Will wireless charging destroy the power grid?

Here’s another one of those myths people love to bring up in the face of new technology. You’ve heard this sort of thing before. Everything from, texting will deprive our children of social skills, to too much screen time could rewire people’s brains. This sort of thing isn’t knew. You just know when cars were replacing horses that someone was complaining that driving would destroy the horse-based infrastructure of the day.

It’s normal to be worried about new technologies and their impact on the world. Sometimes those concerns are valid. It’s hard to argue that there’s been no impact to the planet from all our fossil fuel burning, but on the other hand people worried a long time ago that radio waves would fry people’s brains. Most folks stopped worrying about that a long time ago.

The latest myth: wireless charging

The latest conspiracy theory says that wireless charging of our devices will tax the power grid to the point where we won’t be able to keep up. I’ve heard the same thing about electric cars. In both cases it’s not true.

Wireless charging does take more energy than charging over a wire. That’s because wireless charging is much less efficient. A lot of current is lost in the tiny gap between the wireless coil and the phone, so the coil has to put out more current to compensate. Or, if it’s not capable of putting out more current (in the case of first-gen wireless chargers) then the charge will take longer and that will take more energy.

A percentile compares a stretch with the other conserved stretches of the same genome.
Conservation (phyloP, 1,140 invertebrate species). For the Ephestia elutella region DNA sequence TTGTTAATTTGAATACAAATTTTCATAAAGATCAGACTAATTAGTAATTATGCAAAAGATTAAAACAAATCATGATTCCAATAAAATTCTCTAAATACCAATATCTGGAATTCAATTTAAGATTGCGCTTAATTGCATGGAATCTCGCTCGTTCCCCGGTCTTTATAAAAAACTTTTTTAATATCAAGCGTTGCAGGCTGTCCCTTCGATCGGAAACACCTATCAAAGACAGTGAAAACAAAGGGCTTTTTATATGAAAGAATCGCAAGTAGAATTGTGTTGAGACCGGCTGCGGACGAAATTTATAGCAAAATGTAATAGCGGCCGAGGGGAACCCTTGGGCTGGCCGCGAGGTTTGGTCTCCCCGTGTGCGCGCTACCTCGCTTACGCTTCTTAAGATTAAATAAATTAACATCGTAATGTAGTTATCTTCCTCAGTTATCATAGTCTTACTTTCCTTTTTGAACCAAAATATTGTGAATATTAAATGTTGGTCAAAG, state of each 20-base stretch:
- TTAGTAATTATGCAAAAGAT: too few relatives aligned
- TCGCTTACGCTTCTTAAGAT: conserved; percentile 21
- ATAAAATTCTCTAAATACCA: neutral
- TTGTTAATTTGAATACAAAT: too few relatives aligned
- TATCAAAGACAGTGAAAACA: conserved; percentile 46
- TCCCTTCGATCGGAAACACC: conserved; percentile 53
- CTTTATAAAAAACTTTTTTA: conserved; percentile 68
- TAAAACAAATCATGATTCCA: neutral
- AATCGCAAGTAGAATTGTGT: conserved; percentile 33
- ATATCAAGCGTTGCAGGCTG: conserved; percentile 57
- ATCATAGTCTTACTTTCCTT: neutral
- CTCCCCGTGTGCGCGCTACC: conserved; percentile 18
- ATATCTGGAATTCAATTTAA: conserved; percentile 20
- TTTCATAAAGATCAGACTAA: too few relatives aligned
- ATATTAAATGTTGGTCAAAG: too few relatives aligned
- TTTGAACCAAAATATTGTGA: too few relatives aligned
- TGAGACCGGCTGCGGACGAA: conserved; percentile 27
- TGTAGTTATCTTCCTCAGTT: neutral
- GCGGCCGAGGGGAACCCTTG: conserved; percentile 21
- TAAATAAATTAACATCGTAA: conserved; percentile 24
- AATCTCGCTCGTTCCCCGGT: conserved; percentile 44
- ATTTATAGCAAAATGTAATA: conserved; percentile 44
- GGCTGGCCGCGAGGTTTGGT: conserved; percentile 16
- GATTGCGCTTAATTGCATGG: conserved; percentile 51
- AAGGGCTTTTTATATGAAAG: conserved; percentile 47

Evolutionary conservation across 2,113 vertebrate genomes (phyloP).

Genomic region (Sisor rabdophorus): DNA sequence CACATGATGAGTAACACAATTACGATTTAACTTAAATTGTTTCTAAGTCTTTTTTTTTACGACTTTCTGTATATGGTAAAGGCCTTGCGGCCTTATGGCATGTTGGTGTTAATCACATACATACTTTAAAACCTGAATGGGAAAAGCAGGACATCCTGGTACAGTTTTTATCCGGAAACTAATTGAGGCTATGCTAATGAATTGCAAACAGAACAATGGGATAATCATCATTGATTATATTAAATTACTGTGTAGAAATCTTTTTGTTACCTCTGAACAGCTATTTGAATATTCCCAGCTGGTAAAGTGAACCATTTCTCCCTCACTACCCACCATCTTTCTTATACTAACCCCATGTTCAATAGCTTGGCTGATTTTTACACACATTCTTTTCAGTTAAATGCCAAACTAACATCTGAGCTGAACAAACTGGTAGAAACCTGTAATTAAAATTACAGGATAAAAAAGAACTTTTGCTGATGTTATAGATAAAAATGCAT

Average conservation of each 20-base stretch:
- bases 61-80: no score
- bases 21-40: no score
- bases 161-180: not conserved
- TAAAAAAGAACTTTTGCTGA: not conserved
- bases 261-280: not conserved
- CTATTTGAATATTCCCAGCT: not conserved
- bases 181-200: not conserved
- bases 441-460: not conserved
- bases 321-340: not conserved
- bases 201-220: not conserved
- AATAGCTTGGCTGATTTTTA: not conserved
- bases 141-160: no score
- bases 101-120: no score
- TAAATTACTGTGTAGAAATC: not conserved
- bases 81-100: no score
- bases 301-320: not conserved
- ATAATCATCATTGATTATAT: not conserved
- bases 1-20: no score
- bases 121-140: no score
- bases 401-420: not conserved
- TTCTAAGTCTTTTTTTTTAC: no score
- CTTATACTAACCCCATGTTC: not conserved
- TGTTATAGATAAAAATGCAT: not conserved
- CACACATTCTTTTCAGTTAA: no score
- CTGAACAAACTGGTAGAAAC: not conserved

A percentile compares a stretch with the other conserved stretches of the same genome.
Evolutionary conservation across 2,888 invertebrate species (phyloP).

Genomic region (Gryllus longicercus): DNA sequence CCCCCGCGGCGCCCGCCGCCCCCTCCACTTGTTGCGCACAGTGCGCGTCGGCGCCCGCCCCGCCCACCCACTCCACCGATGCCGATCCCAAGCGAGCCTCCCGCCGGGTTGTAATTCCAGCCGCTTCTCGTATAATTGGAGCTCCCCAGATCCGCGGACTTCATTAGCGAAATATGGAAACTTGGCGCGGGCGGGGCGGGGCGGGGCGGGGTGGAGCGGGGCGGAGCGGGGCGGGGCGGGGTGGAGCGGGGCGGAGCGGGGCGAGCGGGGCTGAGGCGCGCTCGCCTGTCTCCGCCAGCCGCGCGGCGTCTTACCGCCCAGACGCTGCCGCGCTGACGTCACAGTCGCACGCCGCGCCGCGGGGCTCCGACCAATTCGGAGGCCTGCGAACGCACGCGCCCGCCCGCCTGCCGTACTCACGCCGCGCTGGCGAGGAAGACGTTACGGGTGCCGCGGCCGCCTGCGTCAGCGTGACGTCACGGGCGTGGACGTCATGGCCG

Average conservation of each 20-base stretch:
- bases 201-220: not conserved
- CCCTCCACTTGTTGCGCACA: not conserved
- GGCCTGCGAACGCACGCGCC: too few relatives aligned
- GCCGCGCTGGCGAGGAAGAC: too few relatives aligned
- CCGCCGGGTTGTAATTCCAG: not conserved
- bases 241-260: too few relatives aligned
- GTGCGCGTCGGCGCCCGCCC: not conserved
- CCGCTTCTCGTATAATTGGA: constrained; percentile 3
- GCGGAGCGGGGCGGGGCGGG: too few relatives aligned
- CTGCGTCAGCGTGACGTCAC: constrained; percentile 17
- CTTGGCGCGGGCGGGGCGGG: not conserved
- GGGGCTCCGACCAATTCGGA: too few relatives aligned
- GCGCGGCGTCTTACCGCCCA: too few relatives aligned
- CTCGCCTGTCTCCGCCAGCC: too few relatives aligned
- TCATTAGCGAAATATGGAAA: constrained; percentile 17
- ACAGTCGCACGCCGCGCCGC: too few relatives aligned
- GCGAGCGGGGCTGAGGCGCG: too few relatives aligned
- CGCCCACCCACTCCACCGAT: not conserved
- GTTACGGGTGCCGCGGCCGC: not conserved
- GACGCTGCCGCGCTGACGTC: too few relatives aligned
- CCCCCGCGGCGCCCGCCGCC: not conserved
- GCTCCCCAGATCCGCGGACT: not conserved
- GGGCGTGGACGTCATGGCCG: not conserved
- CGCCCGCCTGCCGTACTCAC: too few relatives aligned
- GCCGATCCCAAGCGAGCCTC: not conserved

All that’s true. However, you need to realize that wireless charging takes very little energy. All charging takes very little energy. First-gen chargers (whether wired or wireless) pull 5 volts at 1 amp. That’s 5 watts, about the same as a night light. Faster chargers can pull more, that’s true. A typical fast charger might pull as many as 18 watts, about as much as a typical LED light bulb. But all this is nothing compared to a typical air conditioner which can pull 6,500 watts, or an electric oven which might pull 5,000 watts. These are the kind of devices which can cause strain on the power grid. Even an 18 watt device isn’t going to do that.

But if everyone has ten wireless devices…

That’s the next part of the myth. You’ll hear that sure, people have only one air conditioner and one oven, but could have a lot more wireless devices than that. Again, it doesn’t really wash. Let’s take a typical high-powered wireless charger. When unused, it’s going to pull very little power. In use it’s going to use about 18 watts. So you would need about 300 wireless chargers in your home to equal the impact of one air conditioner.

Look, I’m not saying that wireless charging is a free lunch. The demand on the power grid is always increasing. We all plug more things in than ever before. I’m just saying that if you’re worried about decreasing the strain on power plants, you should probably start with much more high-drain devices that run all day.

And, before you point out electric cars again, a typical home charger runs about 8,000 watts. That’s true. So it’s straining the grid quite a bit. But the cost of mining, refining, and transporting gasoline is a lot more than that, all told.

When you’re looking for wireless charging accessories…

or anything else to live your best digital life, shop the great selection at the all-new Solid Signal. We don’t sell electric cars yet, but we sure do sell a lot of wireless chargers.

About the Author

Stuart Sweet
Stuart Sweet is the editor-in-chief of The Solid Signal Blog and a "master plumber" at Signal Group, LLC. He is the author of over 8,000 articles and longform tutorials including many posted here. Reach him by clicking on "Contact the Editor" at the bottom of this page.